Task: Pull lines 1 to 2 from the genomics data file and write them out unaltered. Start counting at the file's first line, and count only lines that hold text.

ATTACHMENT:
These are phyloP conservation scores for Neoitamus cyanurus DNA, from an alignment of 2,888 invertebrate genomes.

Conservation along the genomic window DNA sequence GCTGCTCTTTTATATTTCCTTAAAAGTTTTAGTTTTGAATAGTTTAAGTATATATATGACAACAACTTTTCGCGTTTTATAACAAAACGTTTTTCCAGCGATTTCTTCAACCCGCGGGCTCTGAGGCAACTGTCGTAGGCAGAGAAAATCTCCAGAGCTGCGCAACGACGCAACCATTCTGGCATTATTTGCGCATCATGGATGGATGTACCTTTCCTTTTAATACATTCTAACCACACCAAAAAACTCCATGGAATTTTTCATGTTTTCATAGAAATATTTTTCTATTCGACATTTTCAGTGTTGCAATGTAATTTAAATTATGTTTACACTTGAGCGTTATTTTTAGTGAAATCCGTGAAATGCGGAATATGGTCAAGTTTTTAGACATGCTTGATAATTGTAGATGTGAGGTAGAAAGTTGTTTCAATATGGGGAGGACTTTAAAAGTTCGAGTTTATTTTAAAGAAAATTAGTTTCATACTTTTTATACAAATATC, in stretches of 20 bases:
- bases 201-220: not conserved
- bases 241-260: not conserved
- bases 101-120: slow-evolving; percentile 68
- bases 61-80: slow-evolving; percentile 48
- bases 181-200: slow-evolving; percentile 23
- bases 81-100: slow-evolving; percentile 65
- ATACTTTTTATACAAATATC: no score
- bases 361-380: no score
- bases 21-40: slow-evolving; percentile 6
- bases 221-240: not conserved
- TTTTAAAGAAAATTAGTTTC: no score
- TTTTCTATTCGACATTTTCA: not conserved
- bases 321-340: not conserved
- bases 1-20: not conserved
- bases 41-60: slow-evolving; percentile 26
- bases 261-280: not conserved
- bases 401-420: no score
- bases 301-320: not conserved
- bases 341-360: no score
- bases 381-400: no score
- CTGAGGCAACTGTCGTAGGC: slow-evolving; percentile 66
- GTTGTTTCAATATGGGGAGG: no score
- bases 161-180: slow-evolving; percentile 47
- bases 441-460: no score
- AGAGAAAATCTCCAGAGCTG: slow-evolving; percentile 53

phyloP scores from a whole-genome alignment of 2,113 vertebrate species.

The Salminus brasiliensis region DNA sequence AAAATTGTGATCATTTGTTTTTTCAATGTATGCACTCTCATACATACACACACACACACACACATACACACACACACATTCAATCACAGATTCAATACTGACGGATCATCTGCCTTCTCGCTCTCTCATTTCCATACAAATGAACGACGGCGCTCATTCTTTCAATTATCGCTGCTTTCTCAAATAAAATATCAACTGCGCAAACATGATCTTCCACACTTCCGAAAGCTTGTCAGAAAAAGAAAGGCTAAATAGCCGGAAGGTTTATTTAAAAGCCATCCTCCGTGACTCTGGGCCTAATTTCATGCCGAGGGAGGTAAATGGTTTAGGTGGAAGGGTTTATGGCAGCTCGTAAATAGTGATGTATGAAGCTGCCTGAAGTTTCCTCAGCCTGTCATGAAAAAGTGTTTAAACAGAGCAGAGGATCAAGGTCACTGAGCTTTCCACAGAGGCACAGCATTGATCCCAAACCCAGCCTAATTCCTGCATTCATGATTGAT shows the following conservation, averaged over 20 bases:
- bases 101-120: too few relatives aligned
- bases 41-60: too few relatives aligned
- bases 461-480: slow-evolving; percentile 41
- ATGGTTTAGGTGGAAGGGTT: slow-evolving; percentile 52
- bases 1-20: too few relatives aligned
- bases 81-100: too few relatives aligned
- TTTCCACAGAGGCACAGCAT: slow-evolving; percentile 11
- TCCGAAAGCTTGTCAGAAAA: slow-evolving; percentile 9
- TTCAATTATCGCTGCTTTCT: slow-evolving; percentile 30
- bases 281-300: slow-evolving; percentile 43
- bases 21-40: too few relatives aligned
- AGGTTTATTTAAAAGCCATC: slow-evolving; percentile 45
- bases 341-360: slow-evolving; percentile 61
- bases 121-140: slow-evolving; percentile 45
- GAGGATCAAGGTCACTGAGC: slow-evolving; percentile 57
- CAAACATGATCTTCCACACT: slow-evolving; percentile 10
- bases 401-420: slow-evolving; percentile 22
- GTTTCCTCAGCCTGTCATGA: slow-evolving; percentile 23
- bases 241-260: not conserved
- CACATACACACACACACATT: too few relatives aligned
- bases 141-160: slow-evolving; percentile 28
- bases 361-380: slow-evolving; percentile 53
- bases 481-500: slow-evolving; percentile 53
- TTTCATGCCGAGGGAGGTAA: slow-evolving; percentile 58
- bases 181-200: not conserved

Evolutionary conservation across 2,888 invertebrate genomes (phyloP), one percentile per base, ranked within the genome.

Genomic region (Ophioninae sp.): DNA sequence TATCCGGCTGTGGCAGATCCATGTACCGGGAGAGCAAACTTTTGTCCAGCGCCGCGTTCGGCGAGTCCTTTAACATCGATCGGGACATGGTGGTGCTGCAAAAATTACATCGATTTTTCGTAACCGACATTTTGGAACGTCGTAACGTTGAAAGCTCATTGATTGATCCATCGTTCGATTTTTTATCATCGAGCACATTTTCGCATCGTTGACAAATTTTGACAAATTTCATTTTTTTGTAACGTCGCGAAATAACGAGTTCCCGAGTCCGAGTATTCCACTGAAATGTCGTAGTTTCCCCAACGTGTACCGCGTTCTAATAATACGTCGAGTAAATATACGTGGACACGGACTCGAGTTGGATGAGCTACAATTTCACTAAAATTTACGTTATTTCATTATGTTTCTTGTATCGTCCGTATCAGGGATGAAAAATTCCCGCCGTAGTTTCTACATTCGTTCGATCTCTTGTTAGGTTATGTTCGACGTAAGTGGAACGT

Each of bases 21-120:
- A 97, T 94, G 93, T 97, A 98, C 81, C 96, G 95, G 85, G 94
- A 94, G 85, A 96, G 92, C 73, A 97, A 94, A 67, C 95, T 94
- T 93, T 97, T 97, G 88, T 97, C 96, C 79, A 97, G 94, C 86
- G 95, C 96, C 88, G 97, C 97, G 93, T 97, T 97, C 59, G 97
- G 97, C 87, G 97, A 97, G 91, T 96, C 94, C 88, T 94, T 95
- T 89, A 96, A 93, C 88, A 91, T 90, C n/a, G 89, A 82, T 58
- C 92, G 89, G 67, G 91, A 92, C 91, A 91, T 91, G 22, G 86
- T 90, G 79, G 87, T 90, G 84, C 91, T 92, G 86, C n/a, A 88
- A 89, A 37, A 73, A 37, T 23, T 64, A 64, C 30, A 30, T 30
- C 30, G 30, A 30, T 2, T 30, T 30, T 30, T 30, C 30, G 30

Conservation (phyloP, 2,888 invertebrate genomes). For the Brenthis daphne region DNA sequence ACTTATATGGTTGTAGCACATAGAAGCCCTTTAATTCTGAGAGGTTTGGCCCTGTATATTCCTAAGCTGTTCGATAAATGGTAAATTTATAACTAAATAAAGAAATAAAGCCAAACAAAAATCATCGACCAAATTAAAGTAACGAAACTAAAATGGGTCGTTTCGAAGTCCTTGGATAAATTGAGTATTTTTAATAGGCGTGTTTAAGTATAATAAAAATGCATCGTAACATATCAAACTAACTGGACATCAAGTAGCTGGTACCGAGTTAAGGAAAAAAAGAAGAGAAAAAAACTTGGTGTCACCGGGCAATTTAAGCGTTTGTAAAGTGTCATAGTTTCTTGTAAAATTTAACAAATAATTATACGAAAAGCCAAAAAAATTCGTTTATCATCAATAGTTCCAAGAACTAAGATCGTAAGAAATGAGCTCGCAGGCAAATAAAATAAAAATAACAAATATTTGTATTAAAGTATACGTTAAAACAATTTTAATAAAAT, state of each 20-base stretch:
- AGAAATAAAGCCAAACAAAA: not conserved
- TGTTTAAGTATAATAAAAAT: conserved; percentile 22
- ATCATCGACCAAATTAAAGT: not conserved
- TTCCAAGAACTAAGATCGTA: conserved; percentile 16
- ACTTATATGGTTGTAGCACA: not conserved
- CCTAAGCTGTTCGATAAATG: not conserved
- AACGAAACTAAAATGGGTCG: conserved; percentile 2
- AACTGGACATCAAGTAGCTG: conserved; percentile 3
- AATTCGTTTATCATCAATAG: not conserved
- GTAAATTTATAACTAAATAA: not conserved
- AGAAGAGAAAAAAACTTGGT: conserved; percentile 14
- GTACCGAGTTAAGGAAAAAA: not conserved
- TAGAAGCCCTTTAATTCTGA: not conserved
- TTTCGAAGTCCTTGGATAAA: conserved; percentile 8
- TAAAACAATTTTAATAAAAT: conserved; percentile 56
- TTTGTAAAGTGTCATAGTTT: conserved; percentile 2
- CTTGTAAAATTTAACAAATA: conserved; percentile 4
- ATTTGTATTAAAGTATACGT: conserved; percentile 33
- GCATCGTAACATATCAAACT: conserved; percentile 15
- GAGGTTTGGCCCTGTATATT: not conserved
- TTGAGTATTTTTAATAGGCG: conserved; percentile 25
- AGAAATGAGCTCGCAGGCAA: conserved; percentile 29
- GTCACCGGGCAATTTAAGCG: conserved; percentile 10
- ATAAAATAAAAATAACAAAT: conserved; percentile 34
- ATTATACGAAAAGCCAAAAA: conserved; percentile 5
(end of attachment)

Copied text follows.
These are phyloP conservation scores for Neoitamus cyanurus DNA, from an alignment of 2,888 invertebrate genomes.

Conservation along the genomic window DNA sequence GCTGCTCTTTTATATTTCCTTAAAAGTTTTAGTTTTGAATAGTTTAAGTATATATATGACAACAACTTTTCGCGTTTTATAACAAAACGTTTTTCCAGCGATTTCTTCAACCCGCGGGCTCTGAGGCAACTGTCGTAGGCAGAGAAAATCTCCAGAGCTGCGCAACGACGCAACCATTCTGGCATTATTTGCGCATCATGGATGGATGTACCTTTCCTTTTAATACATTCTAACCACACCAAAAAACTCCATGGAATTTTTCATGTTTTCATAGAAATATTTTTCTATTCGACATTTTCAGTGTTGCAATGTAATTTAAATTATGTTTACACTTGAGCGTTATTTTTAGTGAAATCCGTGAAATGCGGAATATGGTCAAGTTTTTAGACATGCTTGATAATTGTAGATGTGAGGTAGAAAGTTGTTTCAATATGGGGAGGACTTTAAAAGTTCGAGTTTATTTTAAAGAAAATTAGTTTCATACTTTTTATACAAATATC, in stretches of 20 bases: